Gazprom takes Germany to court over Nord Stream 2 decision

Nord Stream 2 AG has appealed to the Supreme Regional Court of Dusseldorf against the decision of the German Federal Network Agency, which refused to exempt the Nord Stream-2 gas pipeline from the EU Third Energy Package.

The Swiss company, 100% owned by Russian gas giant Gazprom, considers the decision of the German regulator “discriminatory” and contrary to the “constitutional guarantees of the Basic Law” of the country, reports Interfax, citing a statement of Nord Stream 2 AG.

The German energy market regulator has ruled that Nord Stream 2 must comply with European competition standards: the gas supplier (Gazprom) cannot be the owner of the pipe at the same time.

In practice, this means that even if the pipeline is completed by the end of 2020, the Russian gas monopoly will have to give to independent suppliers half of its capacity – 27.5 billion cubic meters per year out of 55 billion .

Gazprom is not able to comply with the requirements. only its oil fields are connected to Nord Stream-2, and in addition, no other Russian company has the right to export pipeline gas. In other words, the pipe will remain half-empty.

The project was built with an expectation to exploit a “loophole” in European law: initially the requirements of the gas directive did not apply to offshore pipelines. In 2017, the European Commission proposed to eliminate this possibility, but Germany blocked the adoption of the amendments for more than a year. The situation changed dramatically after the intervention of France, which declared that Nord Stream 2 will add to “strategic problems” in already strained relations between Russia and the EU.

In April 2019, the European Parliament overwhelmingly (465 for, 95 against with 68 abstentions) approved changes to the legislation and extended the gas directive to offshore pipelines coming from third countries.

On January 10, 2020, Nord Stream AG applied for the exemption of the project from the requirements of the Gas Directive. The company said the project was expected to be completed in May 2019 – that is, until the amendments came into force. By “completion” Nord Stream AG meant the end of investments, not the physical completion of construction.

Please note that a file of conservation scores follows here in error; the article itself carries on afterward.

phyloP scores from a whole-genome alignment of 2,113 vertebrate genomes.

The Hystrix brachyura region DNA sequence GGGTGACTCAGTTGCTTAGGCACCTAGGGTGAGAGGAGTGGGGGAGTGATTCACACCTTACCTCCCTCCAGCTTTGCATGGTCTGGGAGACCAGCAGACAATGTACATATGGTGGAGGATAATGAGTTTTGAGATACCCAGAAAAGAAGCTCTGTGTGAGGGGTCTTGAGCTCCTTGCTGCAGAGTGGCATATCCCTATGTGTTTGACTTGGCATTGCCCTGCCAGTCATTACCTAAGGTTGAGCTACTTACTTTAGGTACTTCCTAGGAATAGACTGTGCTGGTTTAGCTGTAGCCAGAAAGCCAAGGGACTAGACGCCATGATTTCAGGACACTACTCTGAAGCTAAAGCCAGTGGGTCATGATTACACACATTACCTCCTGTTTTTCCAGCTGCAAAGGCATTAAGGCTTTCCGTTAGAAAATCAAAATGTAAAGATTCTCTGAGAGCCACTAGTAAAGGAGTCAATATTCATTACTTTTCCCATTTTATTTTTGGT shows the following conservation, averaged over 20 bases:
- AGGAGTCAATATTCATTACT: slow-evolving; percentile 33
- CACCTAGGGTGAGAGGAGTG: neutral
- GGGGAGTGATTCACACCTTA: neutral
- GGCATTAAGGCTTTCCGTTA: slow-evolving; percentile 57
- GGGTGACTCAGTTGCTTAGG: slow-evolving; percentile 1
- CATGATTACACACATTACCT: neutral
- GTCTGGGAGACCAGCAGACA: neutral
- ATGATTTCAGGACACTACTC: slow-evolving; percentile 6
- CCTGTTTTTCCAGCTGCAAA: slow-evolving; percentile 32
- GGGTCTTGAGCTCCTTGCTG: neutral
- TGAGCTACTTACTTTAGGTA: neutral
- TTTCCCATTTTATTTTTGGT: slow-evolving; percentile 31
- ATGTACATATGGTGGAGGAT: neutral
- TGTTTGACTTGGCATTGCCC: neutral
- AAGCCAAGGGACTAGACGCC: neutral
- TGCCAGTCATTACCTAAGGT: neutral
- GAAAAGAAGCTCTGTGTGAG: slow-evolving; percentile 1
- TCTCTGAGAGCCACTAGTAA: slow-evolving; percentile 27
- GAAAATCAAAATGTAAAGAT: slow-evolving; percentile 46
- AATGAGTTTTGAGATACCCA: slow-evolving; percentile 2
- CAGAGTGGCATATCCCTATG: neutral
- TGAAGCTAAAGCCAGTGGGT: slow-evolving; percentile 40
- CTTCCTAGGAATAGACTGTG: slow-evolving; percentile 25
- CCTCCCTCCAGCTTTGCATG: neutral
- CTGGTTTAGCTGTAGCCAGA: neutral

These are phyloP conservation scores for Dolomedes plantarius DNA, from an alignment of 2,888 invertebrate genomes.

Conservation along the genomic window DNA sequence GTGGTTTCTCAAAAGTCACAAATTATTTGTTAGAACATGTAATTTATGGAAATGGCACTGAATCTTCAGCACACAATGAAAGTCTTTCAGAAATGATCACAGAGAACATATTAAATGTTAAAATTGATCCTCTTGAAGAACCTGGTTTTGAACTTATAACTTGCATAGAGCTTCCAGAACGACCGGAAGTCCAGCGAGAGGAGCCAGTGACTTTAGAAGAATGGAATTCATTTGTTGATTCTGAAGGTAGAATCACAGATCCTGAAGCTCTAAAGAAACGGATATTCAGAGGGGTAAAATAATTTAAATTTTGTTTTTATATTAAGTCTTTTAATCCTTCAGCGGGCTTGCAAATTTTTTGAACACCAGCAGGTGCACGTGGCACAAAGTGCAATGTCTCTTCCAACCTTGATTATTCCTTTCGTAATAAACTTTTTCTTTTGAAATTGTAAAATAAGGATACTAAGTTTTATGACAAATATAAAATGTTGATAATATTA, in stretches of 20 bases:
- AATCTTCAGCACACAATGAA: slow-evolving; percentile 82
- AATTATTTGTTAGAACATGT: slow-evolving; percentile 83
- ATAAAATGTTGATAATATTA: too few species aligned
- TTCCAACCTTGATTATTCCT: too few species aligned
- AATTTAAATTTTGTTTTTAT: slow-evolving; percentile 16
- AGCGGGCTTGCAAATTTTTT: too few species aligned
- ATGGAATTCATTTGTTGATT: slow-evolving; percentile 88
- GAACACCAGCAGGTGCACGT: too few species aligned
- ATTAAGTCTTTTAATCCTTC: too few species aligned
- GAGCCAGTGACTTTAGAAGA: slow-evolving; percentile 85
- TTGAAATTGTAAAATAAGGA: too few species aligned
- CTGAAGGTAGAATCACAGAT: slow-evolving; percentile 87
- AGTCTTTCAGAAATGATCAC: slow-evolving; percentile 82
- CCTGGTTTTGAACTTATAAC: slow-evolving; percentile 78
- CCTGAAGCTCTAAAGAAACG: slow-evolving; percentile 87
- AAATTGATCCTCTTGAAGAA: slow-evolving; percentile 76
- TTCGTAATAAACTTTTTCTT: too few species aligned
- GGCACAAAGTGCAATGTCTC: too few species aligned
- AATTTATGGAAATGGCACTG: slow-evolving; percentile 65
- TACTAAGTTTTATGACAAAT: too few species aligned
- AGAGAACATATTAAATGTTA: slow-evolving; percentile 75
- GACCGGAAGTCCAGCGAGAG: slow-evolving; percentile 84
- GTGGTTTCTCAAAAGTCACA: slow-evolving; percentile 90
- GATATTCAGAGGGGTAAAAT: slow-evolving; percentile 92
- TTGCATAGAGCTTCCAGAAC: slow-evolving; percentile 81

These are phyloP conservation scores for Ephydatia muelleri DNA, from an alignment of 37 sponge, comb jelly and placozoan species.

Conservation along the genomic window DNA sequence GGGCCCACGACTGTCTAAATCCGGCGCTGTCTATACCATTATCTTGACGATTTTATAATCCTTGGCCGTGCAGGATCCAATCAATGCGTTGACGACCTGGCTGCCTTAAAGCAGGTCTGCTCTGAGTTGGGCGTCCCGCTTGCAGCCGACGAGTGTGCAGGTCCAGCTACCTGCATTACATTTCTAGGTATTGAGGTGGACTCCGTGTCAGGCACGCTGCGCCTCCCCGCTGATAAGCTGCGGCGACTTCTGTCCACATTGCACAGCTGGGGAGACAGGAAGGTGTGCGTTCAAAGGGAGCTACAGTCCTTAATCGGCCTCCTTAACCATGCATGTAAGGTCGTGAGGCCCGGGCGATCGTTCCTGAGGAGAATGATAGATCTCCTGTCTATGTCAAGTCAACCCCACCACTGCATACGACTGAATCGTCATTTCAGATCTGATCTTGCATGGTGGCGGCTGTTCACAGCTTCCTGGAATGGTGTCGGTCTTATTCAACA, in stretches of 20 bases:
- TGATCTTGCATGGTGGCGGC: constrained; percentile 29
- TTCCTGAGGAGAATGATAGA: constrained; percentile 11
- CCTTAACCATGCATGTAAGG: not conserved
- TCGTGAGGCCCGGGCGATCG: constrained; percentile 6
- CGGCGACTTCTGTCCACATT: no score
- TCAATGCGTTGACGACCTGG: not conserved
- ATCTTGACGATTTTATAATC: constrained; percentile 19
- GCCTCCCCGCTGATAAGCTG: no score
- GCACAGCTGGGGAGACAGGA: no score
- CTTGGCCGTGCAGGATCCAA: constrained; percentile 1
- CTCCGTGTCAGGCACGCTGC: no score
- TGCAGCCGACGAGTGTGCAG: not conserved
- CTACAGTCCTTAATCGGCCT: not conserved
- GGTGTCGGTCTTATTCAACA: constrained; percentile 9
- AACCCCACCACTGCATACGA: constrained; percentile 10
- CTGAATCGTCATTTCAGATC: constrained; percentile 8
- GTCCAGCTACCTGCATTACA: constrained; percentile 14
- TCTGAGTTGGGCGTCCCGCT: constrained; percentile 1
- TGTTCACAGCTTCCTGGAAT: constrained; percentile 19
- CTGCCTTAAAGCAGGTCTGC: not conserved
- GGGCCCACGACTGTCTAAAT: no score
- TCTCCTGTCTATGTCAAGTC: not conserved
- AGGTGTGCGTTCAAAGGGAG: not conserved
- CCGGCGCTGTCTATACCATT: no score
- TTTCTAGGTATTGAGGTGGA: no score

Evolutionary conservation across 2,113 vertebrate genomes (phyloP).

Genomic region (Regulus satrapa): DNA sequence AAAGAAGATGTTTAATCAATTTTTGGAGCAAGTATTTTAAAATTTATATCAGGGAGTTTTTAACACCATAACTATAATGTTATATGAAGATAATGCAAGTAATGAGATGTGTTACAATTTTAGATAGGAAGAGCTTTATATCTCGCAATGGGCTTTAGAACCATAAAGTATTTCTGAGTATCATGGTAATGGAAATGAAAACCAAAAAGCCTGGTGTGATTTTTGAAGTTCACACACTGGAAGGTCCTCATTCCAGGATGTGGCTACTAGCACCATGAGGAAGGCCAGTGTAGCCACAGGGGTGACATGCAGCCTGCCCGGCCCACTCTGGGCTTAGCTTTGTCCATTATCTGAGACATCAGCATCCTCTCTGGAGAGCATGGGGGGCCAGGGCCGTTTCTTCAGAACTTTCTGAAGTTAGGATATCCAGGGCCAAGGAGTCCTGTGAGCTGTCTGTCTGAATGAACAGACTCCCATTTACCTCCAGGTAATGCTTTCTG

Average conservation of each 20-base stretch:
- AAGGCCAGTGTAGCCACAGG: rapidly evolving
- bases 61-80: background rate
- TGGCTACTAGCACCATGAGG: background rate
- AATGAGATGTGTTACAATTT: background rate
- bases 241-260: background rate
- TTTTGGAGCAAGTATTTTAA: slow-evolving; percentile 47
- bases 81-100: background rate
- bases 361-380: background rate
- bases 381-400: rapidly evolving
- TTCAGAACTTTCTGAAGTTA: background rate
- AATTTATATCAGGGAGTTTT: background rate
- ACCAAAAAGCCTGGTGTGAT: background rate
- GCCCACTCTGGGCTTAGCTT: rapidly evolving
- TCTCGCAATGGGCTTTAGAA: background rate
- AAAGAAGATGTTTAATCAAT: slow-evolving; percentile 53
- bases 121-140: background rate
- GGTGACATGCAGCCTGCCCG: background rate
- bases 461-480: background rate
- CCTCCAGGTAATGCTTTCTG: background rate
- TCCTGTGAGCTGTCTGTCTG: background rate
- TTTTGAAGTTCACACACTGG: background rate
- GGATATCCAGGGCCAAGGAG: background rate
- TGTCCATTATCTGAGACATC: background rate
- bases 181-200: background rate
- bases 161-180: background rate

But the Federal Network Agency of Germany rejected this argument.

Nord Stream 2, in light of the incomplete construction, does not comply with the terms of the German Energy Economy Act to be exempt from these rules,” the regulator said, adding that “the economic and functional understanding (the concept of completion of the project) it’s out of the question.”

Nord Stream 2 AG is expected to lodge a protest in the Supreme Land Court in Dusseldorf, which is likely to redirect the appeal to the European Court of Justice. The chances of a successful ruling are slim: officials in Brussels have repeatedly stated the need to diversify gas supplies and reduce dependence on Russia.

Hopes for change in the EU leadership were not justified. The new head of the EC, former German Defense Minister Ursula von der Leyen, supported the position of her Polish predecessor Donald Tusk.

Nord Stream 2 carries a “threat of over-reliance on Russian energy,” she said in July, stressing that dialogue with Russia must be conducted “from a position of strength” because “the Kremlin does not forgive weakness.”

The construction of Nord Stream-2 was stopped at the end of December 2019 after the imposition of U.S. sanctions. At that time, less than 200 km of pipe remained to be laid on the bottom of the Baltic Sea. After talks with Chancellor Angela Merkel on January 11, Russian President Vladimir Putin said that the project will be completed and will be operational no later than the first quarter of 2021.

(c) UAWire


  1. Poor Russia, they get so confused when they come across countries that actually have laws, and courts that implement these laws. They think it should be like Russia, where the courts do as they are told, either by bribes or threats.

  2. Why not take the US to court instead, for its anti-Nord Stream II sanctions?
    Because the krauts are easy to manipulate and we are not.
    We’ll see if this is also true in this case.

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